The New York State Department of Financial Services said platforms like Twitter and Facebook are now "systemically important" and need cybersecurity oversight.
The world's biggest social media companies may have to put more of a priority on security now that a New York state financial watchdog is calling for the creation of a designated regulator tasked with monitoring their cyber defense.
The New York State Department of Financial Services made the determination in a lengthy report on the Twitter hack in July after the Justice Department said two teenagers and a 22-year-old took over more than 100 prominent Twitter accounts, including the accounts of former President Barack Obama and former Vice President Joe Biden.
"The fact that Twitter was vulnerable to an unsophisticated attack shows that self-regulation is not the answer," said Superintendent of Financial Services Linda Lacewell in a statement. "As we approach an election in fewer than 30 days, we must commit to greater regulatory oversight of large social media companies. The integrity of our elections and markets depends on it."
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While the teens used the account takeovers to push bitcoin-related scams, the ease with which they were able to infiltrate Twitter's system using employees' telework-related VPN problems alarmed New York financial investigators. The report notes that a number of world leaders, most notably US President Donald Trump, now use social media sites like Twitter as official communication, meaning any account takeover could have drastic implications on national security and international markets.
Despite its importance and daily usage by the president, the report notes that Twitter did not have a CISO at the time of the attack and had not had one since December 2019, a more than seven-month span.
"The Twitter Hack demonstrates the need for strong cybersecurity to curb the potential weaponization of major social media companies. The risks posed by social media to our consumers, economy, and democracy are no less grave than the risks posed by large financial institutions. The scale and reach of these companies, combined with the ability of adversarial actors who can manipulate these systems, require a similarly bold and assertive regulatory approach," the report said.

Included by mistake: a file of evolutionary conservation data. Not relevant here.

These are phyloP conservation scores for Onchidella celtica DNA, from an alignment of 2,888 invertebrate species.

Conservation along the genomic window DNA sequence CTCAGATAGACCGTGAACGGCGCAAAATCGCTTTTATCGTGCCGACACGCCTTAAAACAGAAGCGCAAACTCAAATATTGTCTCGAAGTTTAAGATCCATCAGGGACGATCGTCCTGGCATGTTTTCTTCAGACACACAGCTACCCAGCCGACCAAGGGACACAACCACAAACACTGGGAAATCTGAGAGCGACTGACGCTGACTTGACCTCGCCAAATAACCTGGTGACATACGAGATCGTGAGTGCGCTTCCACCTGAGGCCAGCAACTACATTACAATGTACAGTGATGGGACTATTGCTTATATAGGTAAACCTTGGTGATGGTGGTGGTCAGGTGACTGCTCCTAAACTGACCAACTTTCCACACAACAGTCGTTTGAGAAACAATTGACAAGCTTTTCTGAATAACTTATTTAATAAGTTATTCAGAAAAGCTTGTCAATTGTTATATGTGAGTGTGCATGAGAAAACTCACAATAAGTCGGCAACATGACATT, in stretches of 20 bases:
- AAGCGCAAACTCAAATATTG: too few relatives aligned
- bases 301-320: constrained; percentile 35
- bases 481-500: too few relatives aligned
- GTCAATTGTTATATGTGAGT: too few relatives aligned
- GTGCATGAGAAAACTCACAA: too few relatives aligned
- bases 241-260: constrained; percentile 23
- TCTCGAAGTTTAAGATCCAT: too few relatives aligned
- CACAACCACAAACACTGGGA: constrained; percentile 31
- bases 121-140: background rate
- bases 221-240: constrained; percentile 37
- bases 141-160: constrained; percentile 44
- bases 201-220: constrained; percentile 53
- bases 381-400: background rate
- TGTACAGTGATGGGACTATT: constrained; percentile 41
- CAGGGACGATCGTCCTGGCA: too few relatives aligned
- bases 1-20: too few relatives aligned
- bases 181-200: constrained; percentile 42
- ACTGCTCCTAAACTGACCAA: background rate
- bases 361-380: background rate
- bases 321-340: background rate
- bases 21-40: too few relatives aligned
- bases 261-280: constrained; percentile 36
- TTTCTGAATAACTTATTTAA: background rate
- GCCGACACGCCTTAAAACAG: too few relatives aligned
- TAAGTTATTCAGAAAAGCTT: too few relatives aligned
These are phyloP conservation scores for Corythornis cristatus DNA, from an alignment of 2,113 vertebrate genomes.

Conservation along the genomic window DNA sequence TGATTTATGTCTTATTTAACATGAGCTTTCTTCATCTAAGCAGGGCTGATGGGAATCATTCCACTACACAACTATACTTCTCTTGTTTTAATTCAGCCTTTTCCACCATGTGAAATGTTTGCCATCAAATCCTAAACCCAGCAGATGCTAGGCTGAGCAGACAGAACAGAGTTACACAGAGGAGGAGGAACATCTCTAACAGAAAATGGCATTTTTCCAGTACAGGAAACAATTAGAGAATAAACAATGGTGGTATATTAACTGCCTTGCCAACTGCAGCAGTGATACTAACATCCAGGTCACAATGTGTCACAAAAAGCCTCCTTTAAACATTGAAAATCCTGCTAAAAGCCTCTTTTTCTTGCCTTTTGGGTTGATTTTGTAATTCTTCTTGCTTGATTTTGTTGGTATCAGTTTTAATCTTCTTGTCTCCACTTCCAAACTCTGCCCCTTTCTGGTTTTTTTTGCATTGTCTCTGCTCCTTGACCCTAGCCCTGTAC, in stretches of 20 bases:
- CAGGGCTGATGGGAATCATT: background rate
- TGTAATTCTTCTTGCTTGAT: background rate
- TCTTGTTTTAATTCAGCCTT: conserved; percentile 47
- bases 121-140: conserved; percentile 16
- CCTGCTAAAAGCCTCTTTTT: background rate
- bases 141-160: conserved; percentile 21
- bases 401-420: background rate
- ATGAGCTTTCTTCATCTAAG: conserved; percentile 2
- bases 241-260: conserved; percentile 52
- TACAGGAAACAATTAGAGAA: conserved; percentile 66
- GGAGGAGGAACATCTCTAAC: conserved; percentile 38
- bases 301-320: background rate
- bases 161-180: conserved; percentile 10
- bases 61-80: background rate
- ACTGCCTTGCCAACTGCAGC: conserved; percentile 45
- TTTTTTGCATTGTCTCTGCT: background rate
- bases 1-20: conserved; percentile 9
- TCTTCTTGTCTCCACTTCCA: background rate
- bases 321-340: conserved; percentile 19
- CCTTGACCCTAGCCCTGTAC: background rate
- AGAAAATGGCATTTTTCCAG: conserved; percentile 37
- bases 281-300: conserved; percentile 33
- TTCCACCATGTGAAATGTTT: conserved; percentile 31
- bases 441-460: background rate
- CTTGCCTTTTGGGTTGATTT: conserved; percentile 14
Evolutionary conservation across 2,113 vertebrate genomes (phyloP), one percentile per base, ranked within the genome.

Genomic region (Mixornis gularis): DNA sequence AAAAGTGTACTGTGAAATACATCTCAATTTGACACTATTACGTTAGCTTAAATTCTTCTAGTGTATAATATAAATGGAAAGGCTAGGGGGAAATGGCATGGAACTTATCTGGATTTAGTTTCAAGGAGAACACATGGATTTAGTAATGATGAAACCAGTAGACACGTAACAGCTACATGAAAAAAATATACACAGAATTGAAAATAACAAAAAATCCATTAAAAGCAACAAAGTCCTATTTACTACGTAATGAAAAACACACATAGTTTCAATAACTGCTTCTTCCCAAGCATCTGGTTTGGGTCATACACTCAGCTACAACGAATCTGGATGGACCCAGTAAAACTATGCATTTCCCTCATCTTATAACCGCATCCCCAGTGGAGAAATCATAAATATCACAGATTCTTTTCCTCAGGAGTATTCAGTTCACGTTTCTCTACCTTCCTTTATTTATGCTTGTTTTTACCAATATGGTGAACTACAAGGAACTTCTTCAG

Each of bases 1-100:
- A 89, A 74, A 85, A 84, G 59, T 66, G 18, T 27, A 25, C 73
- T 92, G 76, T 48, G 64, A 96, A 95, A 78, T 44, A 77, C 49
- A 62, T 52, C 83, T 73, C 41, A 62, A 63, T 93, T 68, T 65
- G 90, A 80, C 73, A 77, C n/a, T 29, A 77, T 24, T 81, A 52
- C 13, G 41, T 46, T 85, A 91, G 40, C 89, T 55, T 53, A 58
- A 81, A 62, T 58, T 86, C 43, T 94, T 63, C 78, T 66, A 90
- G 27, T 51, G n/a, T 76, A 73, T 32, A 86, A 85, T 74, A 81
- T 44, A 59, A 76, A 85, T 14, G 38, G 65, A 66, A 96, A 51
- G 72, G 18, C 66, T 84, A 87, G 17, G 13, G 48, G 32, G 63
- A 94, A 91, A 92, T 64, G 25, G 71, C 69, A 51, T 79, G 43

"Akin to other critical industries, public oversight of social media is needed. While there are various proposals to improve public oversight of large social media companies or technology companies more broadly, they primarily focus on the issues of antitrust/competition or content moderation. We need a comprehensive cybersecurity regulation and an appropriate regulator for large social media companies. The stakes are too high to leave to the private sector alone."
The report goes through the specifics of the attack, noting the important role the coronavirus pandemic played in the cyberattackers' plans. Investigators noted that the attack did not involve any sophisticated techniques typically seen in attacks of this size. It was a simple phishing attack that used a spoofed site to steal an employee's credentials.
According to authorities, the alleged hackers, 17-year-old Graham Ivan Clark, 19-year-old Mason Sheppard and 22-year-old Nima Fazeli, ignored the traditional attack tools like malware, exploits and backdoors by simply pretending to work for Twitter's Information Technology department.
Since beginning to work remotely in March, Twitter employees had been having issues with their VPN connections to the network, according to the report. Clark, Sheppard, and Fazeli called employees purporting to be part of the IT team addressing VPN issues "and then persuaded employees to enter their credentials into a website designed to look identical to the real VPN login website."
"The Hackers' claims were far more credible–and ultimately successful–because Twitter's employees were all using VPN connections to work and routinely experiencing VPN problems that required IT's assistance," the report said, adding that Twitter did not implement any controls to deal with the increased risk it's remote workers faced.
"The Twitter Hack happened in three phases: Social engineering attacks to gain access to Twitter's network; taking over accounts with desirable usernames and selling access to them; and taking over dozens of high-profile Twitter accounts and trying to trick people into sending the Hackers bitcoin. All this happened in roughly 24 hours."
Twitter has since hired a CISO, provided additional cybersecurity training to employees, and implemented improved multifactor authentication. The hackers only ended up stealing about $118,000 worth of bitcoin and were only able to access the direct messages of about 30 of the accounts they stole.
But the report questions what social media sites like Twitter would have done in the face of sophisticated, sustained attacks by adversaries with more resources and manpower. Twitter has 330 million total monthly active users and over 186 million daily active users, including over 36 million in the United States, according to the report.
Authorities said the attackers were also able to take over high-profile accounts of Elon Musk, Bill Gates, Warren Buffet, Uber, and Apple. Investigators criticized Twitter for not providing any updates in real time and unilaterally locking all accounts that had changed a password within 30 days of the attack. The site restricted multiple public institutions from tweeting, including the National Weather Service, which could not tweet out an important tornado advisory.